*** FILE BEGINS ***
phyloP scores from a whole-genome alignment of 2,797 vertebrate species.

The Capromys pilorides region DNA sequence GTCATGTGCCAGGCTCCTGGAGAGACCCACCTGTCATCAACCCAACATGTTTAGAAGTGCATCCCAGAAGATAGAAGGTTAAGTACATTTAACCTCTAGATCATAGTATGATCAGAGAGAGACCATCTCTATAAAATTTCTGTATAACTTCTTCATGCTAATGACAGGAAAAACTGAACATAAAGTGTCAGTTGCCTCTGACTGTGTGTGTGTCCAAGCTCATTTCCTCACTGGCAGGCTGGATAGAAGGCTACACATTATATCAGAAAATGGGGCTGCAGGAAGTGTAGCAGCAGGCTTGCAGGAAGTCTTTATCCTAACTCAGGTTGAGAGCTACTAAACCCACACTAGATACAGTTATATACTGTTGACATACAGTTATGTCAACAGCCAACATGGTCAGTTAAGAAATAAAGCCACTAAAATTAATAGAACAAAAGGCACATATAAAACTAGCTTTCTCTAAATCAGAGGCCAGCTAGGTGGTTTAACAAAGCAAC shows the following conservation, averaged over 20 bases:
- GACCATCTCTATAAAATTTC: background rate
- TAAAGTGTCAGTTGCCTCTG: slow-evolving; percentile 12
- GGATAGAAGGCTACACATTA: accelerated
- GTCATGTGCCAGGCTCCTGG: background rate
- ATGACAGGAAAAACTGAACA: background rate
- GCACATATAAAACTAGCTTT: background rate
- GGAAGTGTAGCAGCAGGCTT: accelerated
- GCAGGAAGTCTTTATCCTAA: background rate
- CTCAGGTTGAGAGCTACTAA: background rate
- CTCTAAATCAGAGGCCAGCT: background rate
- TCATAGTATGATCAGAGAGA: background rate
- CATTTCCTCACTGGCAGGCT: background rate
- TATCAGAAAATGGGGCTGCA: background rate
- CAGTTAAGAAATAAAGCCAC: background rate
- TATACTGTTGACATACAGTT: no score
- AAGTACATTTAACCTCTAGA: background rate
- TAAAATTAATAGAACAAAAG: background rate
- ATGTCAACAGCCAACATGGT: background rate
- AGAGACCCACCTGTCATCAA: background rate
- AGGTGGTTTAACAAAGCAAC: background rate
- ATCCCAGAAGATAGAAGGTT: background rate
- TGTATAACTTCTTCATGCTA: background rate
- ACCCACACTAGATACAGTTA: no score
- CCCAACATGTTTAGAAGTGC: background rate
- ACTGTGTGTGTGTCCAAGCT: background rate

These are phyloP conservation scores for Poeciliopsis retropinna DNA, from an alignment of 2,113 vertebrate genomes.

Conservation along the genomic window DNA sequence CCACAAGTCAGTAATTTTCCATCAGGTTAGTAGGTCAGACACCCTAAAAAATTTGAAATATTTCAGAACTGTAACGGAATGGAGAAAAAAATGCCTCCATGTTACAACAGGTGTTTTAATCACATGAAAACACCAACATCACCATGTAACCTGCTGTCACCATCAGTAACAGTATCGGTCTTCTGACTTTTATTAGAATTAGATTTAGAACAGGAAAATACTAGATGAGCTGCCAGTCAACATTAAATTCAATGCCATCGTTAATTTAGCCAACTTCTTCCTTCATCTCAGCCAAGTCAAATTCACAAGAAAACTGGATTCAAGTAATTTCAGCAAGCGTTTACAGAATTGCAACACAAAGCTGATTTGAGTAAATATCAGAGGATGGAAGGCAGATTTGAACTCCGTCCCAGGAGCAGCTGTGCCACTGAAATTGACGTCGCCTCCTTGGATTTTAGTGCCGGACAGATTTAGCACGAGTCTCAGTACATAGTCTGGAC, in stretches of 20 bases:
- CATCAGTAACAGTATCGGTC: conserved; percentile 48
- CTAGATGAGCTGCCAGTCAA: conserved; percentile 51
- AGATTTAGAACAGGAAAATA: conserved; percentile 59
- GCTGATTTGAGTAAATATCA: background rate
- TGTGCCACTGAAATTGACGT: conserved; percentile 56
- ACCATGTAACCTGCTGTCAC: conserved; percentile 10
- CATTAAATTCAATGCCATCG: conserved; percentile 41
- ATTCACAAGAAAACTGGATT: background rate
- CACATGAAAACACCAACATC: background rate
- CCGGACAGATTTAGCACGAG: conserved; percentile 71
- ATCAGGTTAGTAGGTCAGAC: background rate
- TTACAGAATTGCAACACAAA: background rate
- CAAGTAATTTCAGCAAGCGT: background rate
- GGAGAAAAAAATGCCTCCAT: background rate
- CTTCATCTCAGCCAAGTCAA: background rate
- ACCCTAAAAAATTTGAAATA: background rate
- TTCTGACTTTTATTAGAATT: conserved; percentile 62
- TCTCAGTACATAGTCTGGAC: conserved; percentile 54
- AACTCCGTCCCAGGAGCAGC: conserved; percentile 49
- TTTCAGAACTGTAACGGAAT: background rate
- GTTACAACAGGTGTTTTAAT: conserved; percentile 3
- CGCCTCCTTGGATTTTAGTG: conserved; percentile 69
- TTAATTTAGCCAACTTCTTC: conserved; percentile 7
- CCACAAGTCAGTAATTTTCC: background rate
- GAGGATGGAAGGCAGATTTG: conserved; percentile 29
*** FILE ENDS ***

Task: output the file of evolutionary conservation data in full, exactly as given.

phyloP scores from a whole-genome alignment of 2,797 vertebrate species.

The Capromys pilorides region DNA sequence GTCATGTGCCAGGCTCCTGGAGAGACCCACCTGTCATCAACCCAACATGTTTAGAAGTGCATCCCAGAAGATAGAAGGTTAAGTACATTTAACCTCTAGATCATAGTATGATCAGAGAGAGACCATCTCTATAAAATTTCTGTATAACTTCTTCATGCTAATGACAGGAAAAACTGAACATAAAGTGTCAGTTGCCTCTGACTGTGTGTGTGTCCAAGCTCATTTCCTCACTGGCAGGCTGGATAGAAGGCTACACATTATATCAGAAAATGGGGCTGCAGGAAGTGTAGCAGCAGGCTTGCAGGAAGTCTTTATCCTAACTCAGGTTGAGAGCTACTAAACCCACACTAGATACAGTTATATACTGTTGACATACAGTTATGTCAACAGCCAACATGGTCAGTTAAGAAATAAAGCCACTAAAATTAATAGAACAAAAGGCACATATAAAACTAGCTTTCTCTAAATCAGAGGCCAGCTAGGTGGTTTAACAAAGCAAC shows the following conservation, averaged over 20 bases:
- GACCATCTCTATAAAATTTC: background rate
- TAAAGTGTCAGTTGCCTCTG: slow-evolving; percentile 12
- GGATAGAAGGCTACACATTA: accelerated
- GTCATGTGCCAGGCTCCTGG: background rate
- ATGACAGGAAAAACTGAACA: background rate
- GCACATATAAAACTAGCTTT: background rate
- GGAAGTGTAGCAGCAGGCTT: accelerated
- GCAGGAAGTCTTTATCCTAA: background rate
- CTCAGGTTGAGAGCTACTAA: background rate
- CTCTAAATCAGAGGCCAGCT: background rate
- TCATAGTATGATCAGAGAGA: background rate
- CATTTCCTCACTGGCAGGCT: background rate
- TATCAGAAAATGGGGCTGCA: background rate
- CAGTTAAGAAATAAAGCCAC: background rate
- TATACTGTTGACATACAGTT: no score
- AAGTACATTTAACCTCTAGA: background rate
- TAAAATTAATAGAACAAAAG: background rate
- ATGTCAACAGCCAACATGGT: background rate
- AGAGACCCACCTGTCATCAA: background rate
- AGGTGGTTTAACAAAGCAAC: background rate
- ATCCCAGAAGATAGAAGGTT: background rate
- TGTATAACTTCTTCATGCTA: background rate
- ACCCACACTAGATACAGTTA: no score
- CCCAACATGTTTAGAAGTGC: background rate
- ACTGTGTGTGTGTCCAAGCT: background rate

These are phyloP conservation scores for Poeciliopsis retropinna DNA, from an alignment of 2,113 vertebrate genomes.

Conservation along the genomic window DNA sequence CCACAAGTCAGTAATTTTCCATCAGGTTAGTAGGTCAGACACCCTAAAAAATTTGAAATATTTCAGAACTGTAACGGAATGGAGAAAAAAATGCCTCCATGTTACAACAGGTGTTTTAATCACATGAAAACACCAACATCACCATGTAACCTGCTGTCACCATCAGTAACAGTATCGGTCTTCTGACTTTTATTAGAATTAGATTTAGAACAGGAAAATACTAGATGAGCTGCCAGTCAACATTAAATTCAATGCCATCGTTAATTTAGCCAACTTCTTCCTTCATCTCAGCCAAGTCAAATTCACAAGAAAACTGGATTCAAGTAATTTCAGCAAGCGTTTACAGAATTGCAACACAAAGCTGATTTGAGTAAATATCAGAGGATGGAAGGCAGATTTGAACTCCGTCCCAGGAGCAGCTGTGCCACTGAAATTGACGTCGCCTCCTTGGATTTTAGTGCCGGACAGATTTAGCACGAGTCTCAGTACATAGTCTGGAC, in stretches of 20 bases:
- CATCAGTAACAGTATCGGTC: conserved; percentile 48
- CTAGATGAGCTGCCAGTCAA: conserved; percentile 51
- AGATTTAGAACAGGAAAATA: conserved; percentile 59
- GCTGATTTGAGTAAATATCA: background rate
- TGTGCCACTGAAATTGACGT: conserved; percentile 56
- ACCATGTAACCTGCTGTCAC: conserved; percentile 10
- CATTAAATTCAATGCCATCG: conserved; percentile 41
- ATTCACAAGAAAACTGGATT: background rate
- CACATGAAAACACCAACATC: background rate
- CCGGACAGATTTAGCACGAG: conserved; percentile 71
- ATCAGGTTAGTAGGTCAGAC: background rate
- TTACAGAATTGCAACACAAA: background rate
- CAAGTAATTTCAGCAAGCGT: background rate
- GGAGAAAAAAATGCCTCCAT: background rate
- CTTCATCTCAGCCAAGTCAA: background rate
- ACCCTAAAAAATTTGAAATA: background rate
- TTCTGACTTTTATTAGAATT: conserved; percentile 62
- TCTCAGTACATAGTCTGGAC: conserved; percentile 54
- AACTCCGTCCCAGGAGCAGC: conserved; percentile 49
- TTTCAGAACTGTAACGGAAT: background rate
- GTTACAACAGGTGTTTTAAT: conserved; percentile 3
- CGCCTCCTTGGATTTTAGTG: conserved; percentile 69
- TTAATTTAGCCAACTTCTTC: conserved; percentile 7
- CCACAAGTCAGTAATTTTCC: background rate
- GAGGATGGAAGGCAGATTTG: conserved; percentile 29